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On the Way   The Rt. Rev. Audrey Scanlan
investing in the new

April, 2020

Scene:  In the Subaru- My husband and I are in the car, driving 6 miles to Boiling Springs, one of our favorite spots to park and jump onto the Appalachian Trail for a hike in the woods.  We’ve had more time to hike, lately, because the pandemic has forced our churches to close, and we are all working from home.  We’re not encouraged to shop or dine in restaurants or to mingle with others and so… to the woods it is.  I said to Glenn as we drove to the trailhead: “Imagine if this Coronavirus-thing got to the point where we had to make life and death decisions about traveling to see our children and grandchildren.  Imagine that. It’s dystopian.”

August, 2021

Scene:  Harrisburg International Airport- Wearing two layers of masks, hand sanitizer stuffed into our pockets, vaccination cards in our wallets, multiple rapid Covid tests in our checked luggage and holding a newspaper with headlines about “breakthrough cases of Covid,” we prepare to board a plane for California to visit our children and grandchildren.  It is dystopian.  The amount of suffering and death that this pandemic has wrought is tremendous- 4.55 million at the time we boarded the plane (https://www.worldometers.info/coronavirus/coronavirus-death-toll/) and though vaccinated, it was not with any small amount of trepidation that we boarded that plane.  We kept our masks on, sanitized at every turn and, when we arrived at our daughter’s house to greet her family (including an unvaccinated 2 year old grandson and a 5 day old newborn granddaughter, also unvaccinated, obviously) we kept our distance… aching to hug and hold, but careful to wait several days for a negative test result before finally feeling comfortable enough to unmask and do grandparent-y things like giving a baths to the baby and hoisting the toddler up on our shoulders on a long walk.

October, 2021

Harrisburg, PA:  I have come to accept as summer wanes and the days grow shorter, that Covid is here to stay as a dangerous companion in our everyday life.  Yes, we all relaxed some in the summer- remember those glorious, unmasked days in church and singing, and eating out in restaurants, even?  They were short lived.  With the arrival of the Delta variant, the freedom of unmasking (for the vaccinated) was brief and now we are back to covering up and keeping watch.  Regrettably- and in a development that naively I could not have imagined- a pandemic in the world’s most resourced country with the availability of lifesaving vaccines has turned into a political war. Divisiveness abounds and the chasm is great between those who will not be vaccinated at any cost and those who wait eagerly a booster shot.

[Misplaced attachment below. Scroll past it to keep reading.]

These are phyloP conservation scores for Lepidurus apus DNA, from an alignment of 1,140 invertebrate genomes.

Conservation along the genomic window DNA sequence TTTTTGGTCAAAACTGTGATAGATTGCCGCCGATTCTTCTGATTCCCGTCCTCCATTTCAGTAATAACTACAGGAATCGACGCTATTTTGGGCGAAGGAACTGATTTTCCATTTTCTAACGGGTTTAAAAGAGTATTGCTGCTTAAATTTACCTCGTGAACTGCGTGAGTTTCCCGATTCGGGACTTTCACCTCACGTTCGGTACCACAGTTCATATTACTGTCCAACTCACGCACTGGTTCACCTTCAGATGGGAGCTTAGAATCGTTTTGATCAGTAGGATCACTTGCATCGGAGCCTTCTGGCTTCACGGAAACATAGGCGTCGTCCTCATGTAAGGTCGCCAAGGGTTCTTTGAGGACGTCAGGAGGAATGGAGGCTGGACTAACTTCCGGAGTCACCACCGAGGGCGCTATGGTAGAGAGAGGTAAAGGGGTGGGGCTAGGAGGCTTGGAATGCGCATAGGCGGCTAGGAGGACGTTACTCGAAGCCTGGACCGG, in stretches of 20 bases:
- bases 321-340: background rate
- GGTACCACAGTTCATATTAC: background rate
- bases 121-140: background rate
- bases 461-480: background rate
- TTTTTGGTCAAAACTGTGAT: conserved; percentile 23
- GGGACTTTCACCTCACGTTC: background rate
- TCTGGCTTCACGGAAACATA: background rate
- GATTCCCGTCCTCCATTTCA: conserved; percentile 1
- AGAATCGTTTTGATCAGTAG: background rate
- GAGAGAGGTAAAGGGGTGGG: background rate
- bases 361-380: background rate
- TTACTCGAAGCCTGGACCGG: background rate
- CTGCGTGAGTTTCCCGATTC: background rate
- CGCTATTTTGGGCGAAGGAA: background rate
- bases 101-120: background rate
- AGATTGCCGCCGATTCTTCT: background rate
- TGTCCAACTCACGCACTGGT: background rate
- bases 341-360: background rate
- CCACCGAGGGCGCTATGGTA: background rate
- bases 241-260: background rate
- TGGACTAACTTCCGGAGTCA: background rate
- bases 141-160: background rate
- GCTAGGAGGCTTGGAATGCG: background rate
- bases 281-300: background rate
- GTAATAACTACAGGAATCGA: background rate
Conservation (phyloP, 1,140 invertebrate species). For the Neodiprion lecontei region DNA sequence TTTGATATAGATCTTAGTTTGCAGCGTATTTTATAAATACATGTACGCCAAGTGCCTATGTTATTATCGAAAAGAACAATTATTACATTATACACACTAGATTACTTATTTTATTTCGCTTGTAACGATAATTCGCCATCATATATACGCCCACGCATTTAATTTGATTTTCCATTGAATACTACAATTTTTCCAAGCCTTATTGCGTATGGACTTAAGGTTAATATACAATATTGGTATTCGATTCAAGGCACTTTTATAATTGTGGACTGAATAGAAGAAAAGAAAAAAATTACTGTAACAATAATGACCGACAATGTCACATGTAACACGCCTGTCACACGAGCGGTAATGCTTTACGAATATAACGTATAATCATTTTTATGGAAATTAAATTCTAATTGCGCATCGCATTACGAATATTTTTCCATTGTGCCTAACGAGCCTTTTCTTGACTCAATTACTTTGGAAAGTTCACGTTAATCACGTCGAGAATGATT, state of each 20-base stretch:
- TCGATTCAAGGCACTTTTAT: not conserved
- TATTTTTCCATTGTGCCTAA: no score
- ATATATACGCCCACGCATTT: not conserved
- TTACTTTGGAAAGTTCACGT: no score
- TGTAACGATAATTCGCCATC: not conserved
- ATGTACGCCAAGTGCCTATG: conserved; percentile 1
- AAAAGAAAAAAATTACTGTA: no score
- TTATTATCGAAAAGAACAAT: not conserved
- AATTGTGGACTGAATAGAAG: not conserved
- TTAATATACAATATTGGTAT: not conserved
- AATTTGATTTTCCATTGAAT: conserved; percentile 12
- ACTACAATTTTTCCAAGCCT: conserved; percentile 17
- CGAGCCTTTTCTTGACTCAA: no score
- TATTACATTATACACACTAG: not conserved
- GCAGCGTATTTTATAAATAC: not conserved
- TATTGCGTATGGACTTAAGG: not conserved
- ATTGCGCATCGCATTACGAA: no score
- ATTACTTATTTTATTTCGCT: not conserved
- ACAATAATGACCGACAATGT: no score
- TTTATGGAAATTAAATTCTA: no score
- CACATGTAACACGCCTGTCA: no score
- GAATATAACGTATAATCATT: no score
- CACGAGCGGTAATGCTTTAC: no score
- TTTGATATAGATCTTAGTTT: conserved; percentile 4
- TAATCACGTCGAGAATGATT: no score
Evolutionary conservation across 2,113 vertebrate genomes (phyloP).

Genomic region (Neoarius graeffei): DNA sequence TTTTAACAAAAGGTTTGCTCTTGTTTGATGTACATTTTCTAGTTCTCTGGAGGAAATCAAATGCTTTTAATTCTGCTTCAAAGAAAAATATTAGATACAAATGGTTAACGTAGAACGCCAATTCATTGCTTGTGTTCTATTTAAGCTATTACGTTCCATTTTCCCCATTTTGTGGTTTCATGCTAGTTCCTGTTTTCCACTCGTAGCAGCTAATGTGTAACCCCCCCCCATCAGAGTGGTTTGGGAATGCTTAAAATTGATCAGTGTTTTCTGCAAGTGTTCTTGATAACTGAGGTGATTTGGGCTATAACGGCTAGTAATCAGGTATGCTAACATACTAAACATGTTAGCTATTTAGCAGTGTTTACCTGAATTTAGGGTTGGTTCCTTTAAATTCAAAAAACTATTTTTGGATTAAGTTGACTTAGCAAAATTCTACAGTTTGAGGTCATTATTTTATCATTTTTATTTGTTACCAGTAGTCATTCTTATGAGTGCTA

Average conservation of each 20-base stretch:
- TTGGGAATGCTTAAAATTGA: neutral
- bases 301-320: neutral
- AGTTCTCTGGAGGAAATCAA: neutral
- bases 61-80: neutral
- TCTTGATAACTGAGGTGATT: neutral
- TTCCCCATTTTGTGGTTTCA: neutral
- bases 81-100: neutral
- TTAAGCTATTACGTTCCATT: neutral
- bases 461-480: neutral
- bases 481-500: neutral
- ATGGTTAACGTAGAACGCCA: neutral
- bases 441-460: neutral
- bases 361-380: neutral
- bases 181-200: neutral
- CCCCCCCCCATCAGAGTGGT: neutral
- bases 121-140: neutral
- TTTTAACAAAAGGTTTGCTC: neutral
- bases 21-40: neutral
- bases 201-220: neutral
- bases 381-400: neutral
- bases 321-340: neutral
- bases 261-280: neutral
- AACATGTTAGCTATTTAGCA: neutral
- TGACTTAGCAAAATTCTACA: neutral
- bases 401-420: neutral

Our churches wobble along.  In our diocese, we have been “re-opened” since Holy Week but even our strongest churches are feeling weakened by the effects of Covid.  We learned to zoom in the past year and a half, but not all our congregants adopted this digital way of worship. We learned how to get the Sacrament with dignity and decorum into people’s hands but driving through a church parking lot with the window down and reaching a hand out the window is not the same thing as kneeling in front of altar and with humility, extending one’s hand to receive Christ’s body.  We showed up to tv church in pjs with our coffee and sang alone in our living rooms, the alto and tenor parts that we squeaked out really needing the soprano line to carry the tune.  Today, we are learning how to do “hybrid church” as we welcome those who are willing to wear masks and sit at a social distance from their neighbor, drink wine out of tiny glasses and welcome those on line as participants from afar. Lots of our people aren’t comfortable returning and so zoom or YouTube is a credible option.  Some are sick and tired of tv church and have given up.

We will be at this…like this… for some time.

And so, here’s what I’d like to offer in as pastoral a way as possible:  Take charge of your own spirituality.  Invest some time in this season in some real- and hard- discernment about your relationship with God and what you need and want from Church.  Here are some questions to ask yourself:

Where do I see God’s presence in my life?

What value do I receive from being part of a Christian Community?

How do I want to grow in faith as a disciple of Jesus?

What is my role in building and supporting the new church?

Friends, it will be a long time before we are back in the pews, side by side, belting out hymns, hugging our neighbor and sipping from the common cup.  It will be a while before we can sit in the parish house living room and drink tea and study scripture like we used to.  Choirs will have to remain masked for a time. We will have cameras and tripods in the center aisle forever.  But God will not fail us. God will not leave us.  Jesus will be present in the bread and the wine. The words of Scripture will remain as clear as a clarion bell, and the Holy Spirit will wend her way in and around us adding wisdom and insight and mystery to our lives.    

Church 2.0 (from now on) is going to ask us to recommit to our faith and to our faith practices, to invest in the communities that feed us, and to be active participants in our own faith development.  Our priests and deacons and lay leaders have led so faithfully through this time.  We can help by claiming our role at their sides in this time of re-forming and re-designing our holy life together.

Invest in the new- with purpose and excitement.

Be a part of what God is doing next.  I’m counting on it being sacred and life giving and joyful.  

1 thought on “investing in the new”

  1. John Bracher says:

    Thank you, Bishop Audrey! ‘Timely words! We sure are being tested! ‘Hope to see you the day after tomorrow at St. Andrew’s. Sincerely, John Bracher.

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